Efficiency and Sustainability Reign Within the U.S. Packaging Machinery Industry

Millwood is continuing to monitor the economic factors that affect our industry. PMMI’s recent State of the Industry U.S. Packaging Machinery Report described the various ways that the global economy is impacting the packaging industry as well as projections of how these economic trends are likely to continue influencing the production of machinery and packaging in the coming years.

Deceleration in international trade and manufacturing has slowed global economic growth, with the GDP continuing to increase, but at a lower rate in 2019 than 2018. A decrease in housing investment and an increase in imports offset consumer and government spending, business investment and inventory investment. Uncertainty in global trade, including trade conflicts between China and the U.S., poses risks to financial markets, which will worsen prospects for economic growth. Oil prices have also had an impact on the economy at large, with an increasing supply and decreasing demand leading to a surplus that will affect importing and exporting economies in opposite ways.

The global spread of COVID-19 has also been a major disruption to the global economy since early February of this year, due to both safety risks the virus itself as well as policy responses. The virus created a plummet in demand, shock with tourism, travel and all group activities being significantly reduced across the globe.

Many countries choosing to discourage non-essential shopping and in-person activities have had major impacts on multiple industries, including restaurants and retail. On the supply side, major disruptions to supply chains have caused what some are calling a “human credit crunch,” referring to the effects that a sudden halt of the flow of people has on the economy.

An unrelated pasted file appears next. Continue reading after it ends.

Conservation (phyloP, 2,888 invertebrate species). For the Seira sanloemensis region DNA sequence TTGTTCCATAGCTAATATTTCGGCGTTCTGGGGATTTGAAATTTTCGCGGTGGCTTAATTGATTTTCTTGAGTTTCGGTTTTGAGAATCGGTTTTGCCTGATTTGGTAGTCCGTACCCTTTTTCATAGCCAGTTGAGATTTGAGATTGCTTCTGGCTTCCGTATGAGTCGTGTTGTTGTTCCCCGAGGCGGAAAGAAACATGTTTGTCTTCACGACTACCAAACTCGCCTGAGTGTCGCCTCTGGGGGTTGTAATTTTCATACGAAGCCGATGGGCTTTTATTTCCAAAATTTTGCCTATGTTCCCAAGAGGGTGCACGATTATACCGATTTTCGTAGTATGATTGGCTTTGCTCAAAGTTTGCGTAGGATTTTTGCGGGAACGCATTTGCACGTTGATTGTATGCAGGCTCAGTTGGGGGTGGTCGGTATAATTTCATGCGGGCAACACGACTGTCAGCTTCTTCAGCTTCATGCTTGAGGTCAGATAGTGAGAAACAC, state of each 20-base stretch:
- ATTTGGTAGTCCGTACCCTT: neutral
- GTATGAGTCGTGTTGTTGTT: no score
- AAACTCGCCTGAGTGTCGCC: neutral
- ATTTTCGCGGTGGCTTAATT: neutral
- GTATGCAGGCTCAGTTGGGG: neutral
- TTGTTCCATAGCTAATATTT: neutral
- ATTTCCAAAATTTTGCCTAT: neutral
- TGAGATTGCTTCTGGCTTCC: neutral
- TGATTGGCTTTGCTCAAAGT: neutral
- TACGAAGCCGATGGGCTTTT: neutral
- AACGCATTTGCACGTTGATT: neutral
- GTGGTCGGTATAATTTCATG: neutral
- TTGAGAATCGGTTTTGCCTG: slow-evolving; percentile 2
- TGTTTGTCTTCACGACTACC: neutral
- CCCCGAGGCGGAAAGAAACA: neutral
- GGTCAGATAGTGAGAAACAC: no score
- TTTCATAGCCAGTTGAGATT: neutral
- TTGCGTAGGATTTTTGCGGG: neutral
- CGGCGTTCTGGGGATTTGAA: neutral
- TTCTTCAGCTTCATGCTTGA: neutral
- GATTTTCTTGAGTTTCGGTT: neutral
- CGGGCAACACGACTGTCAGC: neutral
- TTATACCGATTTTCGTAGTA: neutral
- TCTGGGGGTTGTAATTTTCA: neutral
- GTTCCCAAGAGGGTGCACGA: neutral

Despite these economic slowdowns, the value of domestic shipments for packaging machinery and converting machinery both rose 4%, to $8.2 billion and $842 million respectively, in 2019. This resulted in an increase of backlog orders of both types of machinery by 6.5% compared to 2018.

The pharmaceuticals sector is forecast to grow at a compound annual growth rate (CAGR) of 1.2% from 2019 to 2025, the fastest growth of all sectors, followed by beverages, which is forecast to grow at a CAGR of 1%. The beverages sector also represents the largest share of US converting machinery shipments in 2019 with 29.2% of the share, or $245 million.

Trends show that aftermarket success for original equipment manufacturers (OEMs) rely on having excellent customer service and availability of replacement parts. Therefore, manufacturers should pay special attention to training technicians, value-add services and inventory levels.

Customer satisfaction has become a mandatory component for success rather than a bonus when it comes to field service, which creates an opportunity for OEMs to address the needs of their customers from the onset of the sale and maintain the relationship with them after the machinery is purchased.

Sustainability is also a growing focus in the packaging industry. Growing attention to the depletion of natural resources has driven demand for environmentally friendly solutions, which has increased the emphasis on optimizing machinery. At the same time, changing trends in materials are having an effect on machinery. Machines need to be able to handle these changes, such as implementing lightweight corrugated and recycled materials. They must also be as efficient as possible when it comes to box sizes and packaging, with an emphasis on reducing material usage and waste. Machines with a smaller footprint may also be favored as they reduce energy usage, which is a key factor in sustainability goals.

Maximizing productivity, efficiency, sustainability and safety are the most prominent goals for the packaging industry in the coming years, from both a machinery perspective and a materials perspective. With uncertain economic prospects on the horizon, companies that focus on these factors as well as exemplary customer service are more likely to weather the storms that may come in the aftermath of COVID-19 and other influences facing the global economy.

Author: Jessica Chizmar